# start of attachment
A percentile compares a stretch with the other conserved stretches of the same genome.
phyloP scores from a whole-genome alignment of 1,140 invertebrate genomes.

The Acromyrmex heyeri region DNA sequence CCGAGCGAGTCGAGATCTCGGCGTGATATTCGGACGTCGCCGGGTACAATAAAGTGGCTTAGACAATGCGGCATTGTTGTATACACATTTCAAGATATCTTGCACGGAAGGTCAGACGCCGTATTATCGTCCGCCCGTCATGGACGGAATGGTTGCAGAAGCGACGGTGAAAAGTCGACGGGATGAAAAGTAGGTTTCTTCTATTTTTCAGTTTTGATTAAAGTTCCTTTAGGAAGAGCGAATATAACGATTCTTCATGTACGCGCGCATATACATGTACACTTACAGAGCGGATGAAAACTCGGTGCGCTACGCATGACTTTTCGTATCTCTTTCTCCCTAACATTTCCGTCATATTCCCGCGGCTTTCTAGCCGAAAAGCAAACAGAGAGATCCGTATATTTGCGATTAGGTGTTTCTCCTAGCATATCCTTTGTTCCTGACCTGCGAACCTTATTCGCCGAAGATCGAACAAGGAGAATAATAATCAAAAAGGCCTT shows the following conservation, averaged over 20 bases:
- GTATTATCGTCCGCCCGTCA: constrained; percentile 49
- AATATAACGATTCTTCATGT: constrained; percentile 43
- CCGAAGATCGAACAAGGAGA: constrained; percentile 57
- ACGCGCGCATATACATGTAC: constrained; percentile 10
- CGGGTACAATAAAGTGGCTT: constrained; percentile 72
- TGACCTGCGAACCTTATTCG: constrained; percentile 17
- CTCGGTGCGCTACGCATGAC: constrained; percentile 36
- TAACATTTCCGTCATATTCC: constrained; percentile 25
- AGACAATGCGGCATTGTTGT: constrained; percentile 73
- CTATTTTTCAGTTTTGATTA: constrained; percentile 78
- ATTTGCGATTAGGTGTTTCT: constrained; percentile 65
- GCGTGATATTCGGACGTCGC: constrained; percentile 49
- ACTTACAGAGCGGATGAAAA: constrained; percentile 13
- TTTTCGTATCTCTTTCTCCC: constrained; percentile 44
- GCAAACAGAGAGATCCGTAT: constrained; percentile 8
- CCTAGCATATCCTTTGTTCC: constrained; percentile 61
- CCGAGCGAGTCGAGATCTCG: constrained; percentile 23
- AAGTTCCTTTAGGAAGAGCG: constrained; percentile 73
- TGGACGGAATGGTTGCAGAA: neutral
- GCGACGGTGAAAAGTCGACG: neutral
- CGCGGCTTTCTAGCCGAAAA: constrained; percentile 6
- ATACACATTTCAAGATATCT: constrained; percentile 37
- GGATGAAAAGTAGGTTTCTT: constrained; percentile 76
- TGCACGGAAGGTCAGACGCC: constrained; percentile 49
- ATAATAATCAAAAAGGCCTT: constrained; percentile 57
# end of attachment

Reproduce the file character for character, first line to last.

A percentile compares a stretch with the other conserved stretches of the same genome.
phyloP scores from a whole-genome alignment of 1,140 invertebrate genomes.

The Acromyrmex heyeri region DNA sequence CCGAGCGAGTCGAGATCTCGGCGTGATATTCGGACGTCGCCGGGTACAATAAAGTGGCTTAGACAATGCGGCATTGTTGTATACACATTTCAAGATATCTTGCACGGAAGGTCAGACGCCGTATTATCGTCCGCCCGTCATGGACGGAATGGTTGCAGAAGCGACGGTGAAAAGTCGACGGGATGAAAAGTAGGTTTCTTCTATTTTTCAGTTTTGATTAAAGTTCCTTTAGGAAGAGCGAATATAACGATTCTTCATGTACGCGCGCATATACATGTACACTTACAGAGCGGATGAAAACTCGGTGCGCTACGCATGACTTTTCGTATCTCTTTCTCCCTAACATTTCCGTCATATTCCCGCGGCTTTCTAGCCGAAAAGCAAACAGAGAGATCCGTATATTTGCGATTAGGTGTTTCTCCTAGCATATCCTTTGTTCCTGACCTGCGAACCTTATTCGCCGAAGATCGAACAAGGAGAATAATAATCAAAAAGGCCTT shows the following conservation, averaged over 20 bases:
- GTATTATCGTCCGCCCGTCA: constrained; percentile 49
- AATATAACGATTCTTCATGT: constrained; percentile 43
- CCGAAGATCGAACAAGGAGA: constrained; percentile 57
- ACGCGCGCATATACATGTAC: constrained; percentile 10
- CGGGTACAATAAAGTGGCTT: constrained; percentile 72
- TGACCTGCGAACCTTATTCG: constrained; percentile 17
- CTCGGTGCGCTACGCATGAC: constrained; percentile 36
- TAACATTTCCGTCATATTCC: constrained; percentile 25
- AGACAATGCGGCATTGTTGT: constrained; percentile 73
- CTATTTTTCAGTTTTGATTA: constrained; percentile 78
- ATTTGCGATTAGGTGTTTCT: constrained; percentile 65
- GCGTGATATTCGGACGTCGC: constrained; percentile 49
- ACTTACAGAGCGGATGAAAA: constrained; percentile 13
- TTTTCGTATCTCTTTCTCCC: constrained; percentile 44
- GCAAACAGAGAGATCCGTAT: constrained; percentile 8
- CCTAGCATATCCTTTGTTCC: constrained; percentile 61
- CCGAGCGAGTCGAGATCTCG: constrained; percentile 23
- AAGTTCCTTTAGGAAGAGCG: constrained; percentile 73
- TGGACGGAATGGTTGCAGAA: neutral
- GCGACGGTGAAAAGTCGACG: neutral
- CGCGGCTTTCTAGCCGAAAA: constrained; percentile 6
- ATACACATTTCAAGATATCT: constrained; percentile 37
- GGATGAAAAGTAGGTTTCTT: constrained; percentile 76
- TGCACGGAAGGTCAGACGCC: constrained; percentile 49
- ATAATAATCAAAAAGGCCTT: constrained; percentile 57